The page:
The “grill” mode is probably broil mode.
The supply chain issue thing was an interesting thing to learn about during the pandemic. The store was low on baking ingredients (though I did not notice this as much personally) as everyone suddenly was baking. Selling much more meat and flour directly to consumers isn’t easy as the packaging process itself is different for consumer versus industry sales. For a couple weeks, the only cut of chicken I could find at the supermarket was drumsticks.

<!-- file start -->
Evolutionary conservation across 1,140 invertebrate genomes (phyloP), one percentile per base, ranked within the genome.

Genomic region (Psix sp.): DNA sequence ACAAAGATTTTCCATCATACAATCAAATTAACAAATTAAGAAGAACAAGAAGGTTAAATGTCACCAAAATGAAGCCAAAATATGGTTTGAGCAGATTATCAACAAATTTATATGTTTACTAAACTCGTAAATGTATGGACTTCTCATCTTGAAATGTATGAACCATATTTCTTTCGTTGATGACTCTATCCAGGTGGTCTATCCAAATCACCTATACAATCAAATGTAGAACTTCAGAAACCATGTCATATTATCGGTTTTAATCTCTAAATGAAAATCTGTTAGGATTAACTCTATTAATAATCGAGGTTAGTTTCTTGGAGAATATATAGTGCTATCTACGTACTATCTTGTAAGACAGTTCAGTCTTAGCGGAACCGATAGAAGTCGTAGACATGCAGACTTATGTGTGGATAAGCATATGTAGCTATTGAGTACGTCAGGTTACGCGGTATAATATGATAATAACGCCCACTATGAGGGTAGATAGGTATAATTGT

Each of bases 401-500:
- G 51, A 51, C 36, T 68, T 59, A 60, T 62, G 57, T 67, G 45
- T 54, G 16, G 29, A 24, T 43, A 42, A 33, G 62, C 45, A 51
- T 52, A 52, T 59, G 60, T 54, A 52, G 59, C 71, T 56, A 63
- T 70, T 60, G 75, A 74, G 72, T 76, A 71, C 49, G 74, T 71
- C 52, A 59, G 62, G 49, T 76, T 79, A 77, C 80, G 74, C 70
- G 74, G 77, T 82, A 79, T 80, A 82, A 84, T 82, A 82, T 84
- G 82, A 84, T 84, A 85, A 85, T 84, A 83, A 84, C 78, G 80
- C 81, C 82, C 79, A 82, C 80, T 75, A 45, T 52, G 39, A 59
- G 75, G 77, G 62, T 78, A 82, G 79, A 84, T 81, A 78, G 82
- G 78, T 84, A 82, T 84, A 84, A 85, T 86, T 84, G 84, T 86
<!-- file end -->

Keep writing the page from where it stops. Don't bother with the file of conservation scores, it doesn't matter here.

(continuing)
I agree that using cloud services makes sense for most people. Running a homeserver does let you learn some things you otherwise wouldn’t, though, but it is tiresome and ISPs have made it less viable these days. Using cloud services in a cost effective way does itself take some effort. I don’t really create things very much, but sometimes I dream x.x. The thing I fear the most about using a managed application platform is platform dependence or lock-in for things like storage APIs. For example, my friend has encouraged me to try DynamicDB. It would be cool to write something that runs in AWS Lambda (scaling down almost to 0 perhaps?) and I could get persistent state with a managed database. But it just feels weird to build something around specific services offered by a specific providers like that—even if it can be run in a dev environment. Hmm… There probably are abstractions around those things and I just need to do my research.